Why the Iranian government is following Instagrammer
Four Instagram stars were arrested earlier this year. What that means for the young protest in Iran.
A young woman shuffles across the floor with her new sneakers, tank top and platinum blonde hair to electronic music. It is not clear whether she is dancing on a roof or in a courtyard. After a few seconds, she holds a poster in the camera: a poster by Iranian President Hassan Rouhani. The face of the young woman cannot be seen on the video, but it is probably the 26-year-old dancer Sahra Afsharian. Afsharian was arrested after the video was released last week. Your account, which had over 95,000 followers, was set up privately.
Arrested for posting on Instagram – the dancer is not an isolated case. Iran has estimated to have arrested several dozen Instagrammers in 2019, reports Jasmin Ramsey. She is the communications director of the Center for Human Rights in Iran based in New York (“Center for Human Rights in Iran”). This independent organization, with the help of whistleblowers in Iran, reports on human rights violations in the country. It is located abroad because civil law NGOs are not allowed to work freely in Iran. Four arrests of female Instagramers have been reported in the past week. Among them are two other dancers and the influencer Sahar Tabar, who became known for her grotesque pictures on Instagram as “Zombie Version” by Angelina Jolie.
According to the “Center for Human Rights in Iran”, athletes, actors and models were also summoned by the Iranian authorities, and some were charged. To protect those affected, Jasmin Ramsey may not disclose any names or other information. Kickboxer Shabnam Shahrokhi explains on Instagram that she posts less because “being sincere can be viewed as a crime that results in a three-month to the two-year sentence”.
Women took off their headscarves on the street, took photos and filmed themselves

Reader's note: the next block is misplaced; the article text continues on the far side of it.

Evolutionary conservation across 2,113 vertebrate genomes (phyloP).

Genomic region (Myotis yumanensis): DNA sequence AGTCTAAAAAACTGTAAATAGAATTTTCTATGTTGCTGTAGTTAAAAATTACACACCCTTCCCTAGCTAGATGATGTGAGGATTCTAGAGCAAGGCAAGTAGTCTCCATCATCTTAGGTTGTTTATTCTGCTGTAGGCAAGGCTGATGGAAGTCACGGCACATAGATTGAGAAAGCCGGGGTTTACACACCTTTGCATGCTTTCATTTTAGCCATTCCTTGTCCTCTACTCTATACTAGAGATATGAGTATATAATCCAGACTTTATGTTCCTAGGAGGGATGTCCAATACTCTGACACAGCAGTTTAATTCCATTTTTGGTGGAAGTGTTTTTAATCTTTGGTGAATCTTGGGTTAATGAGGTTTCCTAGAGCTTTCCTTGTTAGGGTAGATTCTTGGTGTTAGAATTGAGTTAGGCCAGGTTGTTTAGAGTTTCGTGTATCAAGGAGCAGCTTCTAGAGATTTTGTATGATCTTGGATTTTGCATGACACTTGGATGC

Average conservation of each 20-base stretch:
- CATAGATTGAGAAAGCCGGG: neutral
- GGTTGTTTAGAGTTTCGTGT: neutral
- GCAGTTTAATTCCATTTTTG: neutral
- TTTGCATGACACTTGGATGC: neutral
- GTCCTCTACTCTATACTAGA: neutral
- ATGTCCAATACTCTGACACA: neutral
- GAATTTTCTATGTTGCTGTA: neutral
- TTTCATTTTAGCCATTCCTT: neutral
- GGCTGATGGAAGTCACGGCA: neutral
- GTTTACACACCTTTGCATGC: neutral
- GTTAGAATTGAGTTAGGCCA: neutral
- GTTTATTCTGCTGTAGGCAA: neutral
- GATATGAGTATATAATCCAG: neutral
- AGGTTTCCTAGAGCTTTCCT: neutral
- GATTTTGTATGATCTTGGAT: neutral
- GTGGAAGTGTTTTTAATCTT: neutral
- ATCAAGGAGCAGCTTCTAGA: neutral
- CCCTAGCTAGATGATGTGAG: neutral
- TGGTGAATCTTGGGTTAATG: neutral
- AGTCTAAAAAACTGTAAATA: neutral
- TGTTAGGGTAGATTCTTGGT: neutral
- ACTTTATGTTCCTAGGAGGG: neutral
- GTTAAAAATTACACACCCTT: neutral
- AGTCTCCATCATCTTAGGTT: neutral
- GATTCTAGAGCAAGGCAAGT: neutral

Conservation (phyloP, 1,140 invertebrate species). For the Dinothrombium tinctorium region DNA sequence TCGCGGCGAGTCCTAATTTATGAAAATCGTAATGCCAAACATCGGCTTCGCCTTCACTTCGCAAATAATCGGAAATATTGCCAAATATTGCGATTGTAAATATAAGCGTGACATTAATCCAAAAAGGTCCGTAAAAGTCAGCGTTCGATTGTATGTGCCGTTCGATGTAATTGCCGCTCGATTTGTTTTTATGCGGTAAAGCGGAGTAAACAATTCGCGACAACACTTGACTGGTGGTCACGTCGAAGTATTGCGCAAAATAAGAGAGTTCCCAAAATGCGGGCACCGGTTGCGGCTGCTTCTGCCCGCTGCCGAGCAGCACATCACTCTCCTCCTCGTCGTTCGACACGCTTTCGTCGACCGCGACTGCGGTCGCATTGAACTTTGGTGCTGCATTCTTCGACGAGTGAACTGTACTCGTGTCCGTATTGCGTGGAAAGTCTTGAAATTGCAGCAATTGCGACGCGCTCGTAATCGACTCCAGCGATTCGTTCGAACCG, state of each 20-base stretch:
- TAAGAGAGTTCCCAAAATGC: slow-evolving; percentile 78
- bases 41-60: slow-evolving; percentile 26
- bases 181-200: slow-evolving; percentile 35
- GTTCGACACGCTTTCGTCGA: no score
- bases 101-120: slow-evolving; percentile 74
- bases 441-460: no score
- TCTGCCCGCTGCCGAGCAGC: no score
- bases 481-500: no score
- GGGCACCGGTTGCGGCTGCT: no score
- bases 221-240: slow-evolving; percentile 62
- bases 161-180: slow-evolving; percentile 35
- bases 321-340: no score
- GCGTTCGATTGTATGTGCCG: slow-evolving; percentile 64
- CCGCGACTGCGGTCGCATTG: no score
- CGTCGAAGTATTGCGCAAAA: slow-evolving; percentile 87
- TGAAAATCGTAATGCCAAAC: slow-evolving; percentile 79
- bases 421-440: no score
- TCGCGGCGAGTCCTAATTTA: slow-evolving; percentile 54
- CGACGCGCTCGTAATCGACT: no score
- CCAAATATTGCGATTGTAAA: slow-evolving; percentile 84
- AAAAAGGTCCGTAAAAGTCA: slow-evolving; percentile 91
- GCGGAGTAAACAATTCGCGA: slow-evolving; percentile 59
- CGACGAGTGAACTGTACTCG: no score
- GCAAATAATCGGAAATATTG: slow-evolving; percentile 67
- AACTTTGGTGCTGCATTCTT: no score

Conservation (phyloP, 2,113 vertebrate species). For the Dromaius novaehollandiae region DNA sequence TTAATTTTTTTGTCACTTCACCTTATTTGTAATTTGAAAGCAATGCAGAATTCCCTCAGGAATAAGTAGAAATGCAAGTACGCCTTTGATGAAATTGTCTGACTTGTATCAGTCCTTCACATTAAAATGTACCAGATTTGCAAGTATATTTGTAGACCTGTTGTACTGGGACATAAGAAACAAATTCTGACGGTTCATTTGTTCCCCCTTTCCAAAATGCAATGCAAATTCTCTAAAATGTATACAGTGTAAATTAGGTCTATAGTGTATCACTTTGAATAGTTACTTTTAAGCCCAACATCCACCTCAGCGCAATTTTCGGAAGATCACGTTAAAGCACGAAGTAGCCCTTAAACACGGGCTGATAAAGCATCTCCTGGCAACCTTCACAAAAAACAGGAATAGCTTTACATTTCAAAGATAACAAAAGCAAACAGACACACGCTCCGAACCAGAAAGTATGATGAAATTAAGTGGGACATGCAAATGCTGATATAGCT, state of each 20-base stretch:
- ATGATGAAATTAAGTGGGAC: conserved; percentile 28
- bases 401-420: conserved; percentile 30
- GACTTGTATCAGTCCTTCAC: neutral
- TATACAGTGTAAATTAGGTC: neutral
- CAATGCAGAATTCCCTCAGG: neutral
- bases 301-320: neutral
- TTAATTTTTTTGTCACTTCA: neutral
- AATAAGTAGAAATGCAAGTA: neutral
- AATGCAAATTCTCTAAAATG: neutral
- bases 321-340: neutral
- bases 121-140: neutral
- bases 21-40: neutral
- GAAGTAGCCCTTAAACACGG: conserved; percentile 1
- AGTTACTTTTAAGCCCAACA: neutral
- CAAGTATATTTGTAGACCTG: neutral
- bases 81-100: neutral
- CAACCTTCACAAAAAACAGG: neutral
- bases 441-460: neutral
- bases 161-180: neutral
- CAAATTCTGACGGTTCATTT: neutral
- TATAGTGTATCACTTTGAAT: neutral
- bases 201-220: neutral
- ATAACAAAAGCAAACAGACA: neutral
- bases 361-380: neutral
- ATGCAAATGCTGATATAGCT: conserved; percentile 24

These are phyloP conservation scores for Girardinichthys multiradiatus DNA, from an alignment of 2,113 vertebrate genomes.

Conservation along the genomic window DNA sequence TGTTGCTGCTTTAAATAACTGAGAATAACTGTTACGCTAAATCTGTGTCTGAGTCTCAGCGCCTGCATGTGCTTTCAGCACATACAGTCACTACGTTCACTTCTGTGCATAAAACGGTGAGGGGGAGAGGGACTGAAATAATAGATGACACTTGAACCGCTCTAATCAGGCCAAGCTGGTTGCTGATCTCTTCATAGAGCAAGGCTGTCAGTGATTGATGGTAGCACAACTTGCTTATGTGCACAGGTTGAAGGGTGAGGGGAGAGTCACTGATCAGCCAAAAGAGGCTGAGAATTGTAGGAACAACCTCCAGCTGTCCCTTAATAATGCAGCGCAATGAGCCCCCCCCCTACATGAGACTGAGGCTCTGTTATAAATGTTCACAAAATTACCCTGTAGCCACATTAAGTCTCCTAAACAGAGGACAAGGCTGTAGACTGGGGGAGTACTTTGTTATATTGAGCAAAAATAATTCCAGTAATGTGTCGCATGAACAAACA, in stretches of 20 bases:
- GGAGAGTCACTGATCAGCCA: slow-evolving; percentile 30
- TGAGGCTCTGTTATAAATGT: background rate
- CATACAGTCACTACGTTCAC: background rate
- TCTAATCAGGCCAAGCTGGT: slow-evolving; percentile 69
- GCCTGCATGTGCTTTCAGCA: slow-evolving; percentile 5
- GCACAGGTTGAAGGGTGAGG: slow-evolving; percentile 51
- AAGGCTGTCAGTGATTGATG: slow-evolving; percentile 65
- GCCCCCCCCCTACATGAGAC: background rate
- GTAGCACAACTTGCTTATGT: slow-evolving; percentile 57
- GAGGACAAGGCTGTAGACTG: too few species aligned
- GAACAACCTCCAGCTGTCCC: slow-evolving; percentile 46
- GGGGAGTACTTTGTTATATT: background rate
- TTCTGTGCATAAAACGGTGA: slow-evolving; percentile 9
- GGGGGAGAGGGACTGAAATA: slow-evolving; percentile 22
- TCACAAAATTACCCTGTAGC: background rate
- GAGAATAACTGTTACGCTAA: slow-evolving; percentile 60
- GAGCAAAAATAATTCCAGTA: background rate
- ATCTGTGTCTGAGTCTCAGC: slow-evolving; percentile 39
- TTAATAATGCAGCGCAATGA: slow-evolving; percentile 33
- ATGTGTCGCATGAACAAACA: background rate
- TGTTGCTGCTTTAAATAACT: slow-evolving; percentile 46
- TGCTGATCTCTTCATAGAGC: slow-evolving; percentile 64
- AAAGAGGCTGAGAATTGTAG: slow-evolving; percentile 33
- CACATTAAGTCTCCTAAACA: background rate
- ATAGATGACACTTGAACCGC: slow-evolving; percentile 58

The arrests are justified with “immoral behavior” that violates Sharia law. The term “Sharia” includes all moral and moral codes, such as the prohibition of alcohol consumption and public dancing. Women also have to wear headscarves and are not allowed to sing publicly. Since the Islamic Revolution in 1979, Iran has been an Islamic state of God according to the constitution and has the Sharia as the sole source of jurisprudence.
The recent arrests and the government’s repressive stance are “a way to put pressure on and scare young people,” says women’s activist Masih Alinejad on the phone. She lived in exile in the USA and founded the protest movements “white Wednesday” and “secret freedom” in 2014, She posted old pictures of herself on Facebook, in which she takes off her headscarf at various locations in Iran. Alinejad asked if other women also had such views and triggered a feminist wave. Women took off their hijabs on the street, took photos and films, and then uploaded the videos to social networks. Through these protests, Masih Alinejad has now gained three million followers on Instagram, more than the Iranian president.
What young people have previously done behind closed doors can now be shown to the public via social media. “Iran’s government wants to impose a stunning lifestyle on the people. But on Instagram, you can see the daily civil disobedience of young people who choose their lifestyle,” said Alinejad. Nowhere is it more evident than on Instagram that social networks are a platform for the rebellion of young Iranians against the regime: while on national television women have only been shown in black body cover for 40 years, young Iranians can be seen on Instagram colours. Hashtags like #DancingIsNotACrime, #WhiteWednesday or #MyCameraIsMyWeapon made the posts increasingly government-critical. And: The whole world can watch